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1932 Oly 4 x 400 m

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  • 1932 Oly 4 x 400 m

    Just noticed that the 1932 US team that set a world record in this event that stood for 20 years, had an unusual composition. Bill Carr anchored the team, but Ben Eastman who lost his WR and the gold to Carr in the open 400 m, was not on the team. Nor was James Gordon who placed fifth in the open event. Why these omissions, and would the WR have been a second or more faster if Eastman and Gordon had run?

  • #2
    common in that era for the U.S. to spread the wealth around in the medals department

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    • #3
      Re: 1932 Oly 4 x 400 m

      Originally posted by catson52
      Just noticed that the 1932 US team that set a world record in this event that stood for 20 years, had an unusual composition.... Nor was James Gordon who placed fifth in the open event. Why these omissions, and would the WR have been a second or more faster if Eastman and Gordon had run?
      Sure seems unfair to Gordon, he goes home with no medal...
      ... nothing really ever changes my friend, new lines for old, new lines for old.

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      • #4
        Originally posted by gh
        common in that era for the U.S. to spread the wealth around in the medals department
        A very silly attitude for those in power, arbitrary and dictatorial. Unless Eastman turned them down, how could they leave out the former world record holder - one of the few to have ever simultaneously held 400/800 m world records - going home without a gold? And as mentioned by paulthefan what about Gordon, no medal at all! Not too much of a surprise perhaps, noting what the USOC did to Owens in 1936, for not going along with all their "orders" after Berlin.

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        • #5
          Originally posted by catson52
          Originally posted by gh
          common in that era for the U.S. to spread the wealth around in the medals department
          A very silly attitude for those in power, arbitrary and dictatorial. Unless Eastman turned them down, how could they leave out the former world record holder - one of the few to have ever simultaneously held 400/800 m world records - going home without a gold? And as mentioned by paulthefan what about Gordon, no medal at all! Not too much of a surprise perhaps, noting what the USOC did to Owens in 1936, for not going along with all their "orders" after Berlin.
          with Eastman they would have gotten under 308.
          ... nothing really ever changes my friend, new lines for old, new lines for old.

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          • #6
            Originally posted by catson52
            Originally posted by gh
            common in that era for the U.S. to spread the wealth around in the medals department
            A very silly attitude for those in power, arbitrary and dictatorial. Unless Eastman turned them down, how could they leave out the former world record holder - one of the few to have ever simultaneously held 400/800 m world records - going home without a gold? And as mentioned by paulthefan what about Gordon, no medal at all! Not too much of a surprise perhaps, noting what the USOC did to Owens in 1936, for not going along with all their "orders" after Berlin.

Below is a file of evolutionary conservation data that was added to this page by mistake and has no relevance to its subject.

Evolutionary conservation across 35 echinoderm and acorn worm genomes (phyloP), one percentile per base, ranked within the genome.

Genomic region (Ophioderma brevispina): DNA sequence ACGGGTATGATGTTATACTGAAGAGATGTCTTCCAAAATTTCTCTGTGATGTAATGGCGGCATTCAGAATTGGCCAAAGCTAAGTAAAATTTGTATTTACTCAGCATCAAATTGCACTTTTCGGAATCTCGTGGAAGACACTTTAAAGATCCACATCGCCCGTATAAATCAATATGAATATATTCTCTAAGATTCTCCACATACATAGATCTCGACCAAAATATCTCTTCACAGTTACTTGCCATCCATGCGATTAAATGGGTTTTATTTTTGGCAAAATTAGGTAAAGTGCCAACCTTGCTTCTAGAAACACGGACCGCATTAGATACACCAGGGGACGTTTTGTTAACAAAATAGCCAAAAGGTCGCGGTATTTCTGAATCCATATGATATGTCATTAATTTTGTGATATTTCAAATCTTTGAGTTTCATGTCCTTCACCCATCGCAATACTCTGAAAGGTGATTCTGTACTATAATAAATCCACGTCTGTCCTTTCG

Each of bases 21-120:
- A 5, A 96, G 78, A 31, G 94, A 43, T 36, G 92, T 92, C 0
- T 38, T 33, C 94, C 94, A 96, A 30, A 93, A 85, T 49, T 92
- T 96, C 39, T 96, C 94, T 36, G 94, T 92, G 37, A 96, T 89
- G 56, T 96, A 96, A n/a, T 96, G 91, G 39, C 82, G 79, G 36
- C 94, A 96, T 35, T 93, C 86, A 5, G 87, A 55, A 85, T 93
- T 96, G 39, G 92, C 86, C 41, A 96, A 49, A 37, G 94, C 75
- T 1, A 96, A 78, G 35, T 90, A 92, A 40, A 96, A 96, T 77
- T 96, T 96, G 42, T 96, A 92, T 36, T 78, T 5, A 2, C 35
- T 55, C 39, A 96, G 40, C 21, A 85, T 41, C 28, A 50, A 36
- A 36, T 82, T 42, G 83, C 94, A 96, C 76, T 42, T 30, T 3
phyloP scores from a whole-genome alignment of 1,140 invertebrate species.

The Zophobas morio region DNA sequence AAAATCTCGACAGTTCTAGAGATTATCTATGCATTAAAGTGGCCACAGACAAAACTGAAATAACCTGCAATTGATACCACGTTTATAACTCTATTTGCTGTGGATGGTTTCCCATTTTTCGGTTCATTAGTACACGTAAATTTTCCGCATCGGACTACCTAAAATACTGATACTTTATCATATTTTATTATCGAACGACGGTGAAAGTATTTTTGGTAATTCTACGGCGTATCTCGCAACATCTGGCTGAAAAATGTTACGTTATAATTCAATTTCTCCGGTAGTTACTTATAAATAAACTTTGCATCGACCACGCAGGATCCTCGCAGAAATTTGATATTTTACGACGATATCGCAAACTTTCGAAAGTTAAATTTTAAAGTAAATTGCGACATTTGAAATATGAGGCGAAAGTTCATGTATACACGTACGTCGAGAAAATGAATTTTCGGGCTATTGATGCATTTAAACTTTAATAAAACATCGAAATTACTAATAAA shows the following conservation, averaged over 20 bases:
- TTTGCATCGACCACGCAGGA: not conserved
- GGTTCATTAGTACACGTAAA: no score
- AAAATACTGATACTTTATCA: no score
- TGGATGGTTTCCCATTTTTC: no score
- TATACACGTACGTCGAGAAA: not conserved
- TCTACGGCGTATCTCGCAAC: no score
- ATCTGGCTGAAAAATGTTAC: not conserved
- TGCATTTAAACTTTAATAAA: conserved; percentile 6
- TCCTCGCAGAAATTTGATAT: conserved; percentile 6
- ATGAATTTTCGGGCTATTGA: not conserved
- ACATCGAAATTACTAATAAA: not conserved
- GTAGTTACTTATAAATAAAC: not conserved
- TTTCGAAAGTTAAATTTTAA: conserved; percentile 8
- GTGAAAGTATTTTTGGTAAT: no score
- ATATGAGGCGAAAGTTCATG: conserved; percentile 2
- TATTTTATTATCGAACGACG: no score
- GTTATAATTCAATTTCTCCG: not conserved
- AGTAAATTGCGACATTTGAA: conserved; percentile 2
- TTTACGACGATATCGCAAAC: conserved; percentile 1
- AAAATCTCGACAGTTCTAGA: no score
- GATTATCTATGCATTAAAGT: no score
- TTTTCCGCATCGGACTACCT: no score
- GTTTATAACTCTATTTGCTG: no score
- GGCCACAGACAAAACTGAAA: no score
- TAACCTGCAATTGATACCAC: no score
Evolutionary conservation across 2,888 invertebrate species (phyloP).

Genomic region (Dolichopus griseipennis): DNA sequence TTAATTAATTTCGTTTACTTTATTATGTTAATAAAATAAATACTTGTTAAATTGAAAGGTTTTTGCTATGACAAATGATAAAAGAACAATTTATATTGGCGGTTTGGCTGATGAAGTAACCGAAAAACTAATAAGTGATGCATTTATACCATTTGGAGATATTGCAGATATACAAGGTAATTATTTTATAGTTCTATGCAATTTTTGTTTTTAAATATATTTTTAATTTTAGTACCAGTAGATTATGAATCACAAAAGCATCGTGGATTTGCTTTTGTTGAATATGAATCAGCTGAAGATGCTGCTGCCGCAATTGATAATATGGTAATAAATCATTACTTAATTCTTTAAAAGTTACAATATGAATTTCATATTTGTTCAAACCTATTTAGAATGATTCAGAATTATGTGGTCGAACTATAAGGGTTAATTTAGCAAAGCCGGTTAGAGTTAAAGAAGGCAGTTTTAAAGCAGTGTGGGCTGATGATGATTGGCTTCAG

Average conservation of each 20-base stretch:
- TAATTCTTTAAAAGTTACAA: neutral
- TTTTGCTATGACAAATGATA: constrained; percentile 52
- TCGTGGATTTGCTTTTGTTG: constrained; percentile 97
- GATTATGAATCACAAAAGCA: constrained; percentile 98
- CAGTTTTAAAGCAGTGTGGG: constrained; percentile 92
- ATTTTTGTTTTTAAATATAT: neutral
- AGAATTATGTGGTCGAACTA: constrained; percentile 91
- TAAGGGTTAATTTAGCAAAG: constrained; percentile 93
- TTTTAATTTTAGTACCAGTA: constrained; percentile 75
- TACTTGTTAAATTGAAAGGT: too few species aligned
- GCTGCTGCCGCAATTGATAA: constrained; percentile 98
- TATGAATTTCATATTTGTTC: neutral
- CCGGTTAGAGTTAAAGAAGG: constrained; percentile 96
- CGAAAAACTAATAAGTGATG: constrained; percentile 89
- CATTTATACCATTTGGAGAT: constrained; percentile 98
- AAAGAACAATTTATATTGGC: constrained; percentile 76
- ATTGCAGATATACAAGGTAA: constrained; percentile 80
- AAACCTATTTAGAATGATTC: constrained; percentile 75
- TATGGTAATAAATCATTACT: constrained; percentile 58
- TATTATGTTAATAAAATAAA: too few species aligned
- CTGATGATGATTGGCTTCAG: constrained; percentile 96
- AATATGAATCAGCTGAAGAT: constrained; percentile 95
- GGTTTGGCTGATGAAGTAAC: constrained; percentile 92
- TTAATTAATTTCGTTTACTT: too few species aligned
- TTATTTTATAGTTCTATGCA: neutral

Neither arbitrary nor dictatorial.

            The four scheduled runners were the 4th through 7th finishers in the USFOT: Ed Ablowich, Ivan Fuqua, Arnold Adams and Karl Warner. When Adams came down ill (or injured), Carr ran as the substitute.

            The selection method for both relays in '32 was the general standard for the U.S. through 1936. I'm not certain why it was changed for 1948, but it may have had had as much to do with post-War economic issues as with putting the best team out there.

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            • #7
              1948 team selection may have something to do with the Jamaican team - they knew about McKenley and (to a lesser extent) Wint. Having been ambushed in 1936 by the British team, when they would probably would have won if they'd used LuValle and Williams, they were probably aware of the possibility of being burned.

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              • #8
                Originally posted by rhymans
                1948 team selection may have something to do with the Jamaican team - they knew about McKenley and (to a lesser extent) Wint. Having been ambushed in 1936 by the British team, when they would probably would have won if they'd used LuValle and Williams, they were probably aware of the possibility of being burned.
                All true, but the 4x100 composition was also changed to reflect the top four finishers in the USFOT 100 (although Lorenzo Wright was used as a sub when 4th-placer Eddie Conwell fell ill.)

                There is a third possibility for the change in composition, other than the desire to field a stronger team or the costs of sending a relay runners who weren't competing in individual events. That possibility is one that would likely have been been kept secret.

                It's certainly possible that the USOC/AAU, remembering the problems with the '36 U.S. 4x100, decided to change the protocol as a means of covering their tracks on '36. This way they could claim that the '36 switch which dropped Stoller and Glickman in favor of the first two USFOT finishers, Owens and Metcalfe, was merely a change in strategy which the new protocol was continuing.

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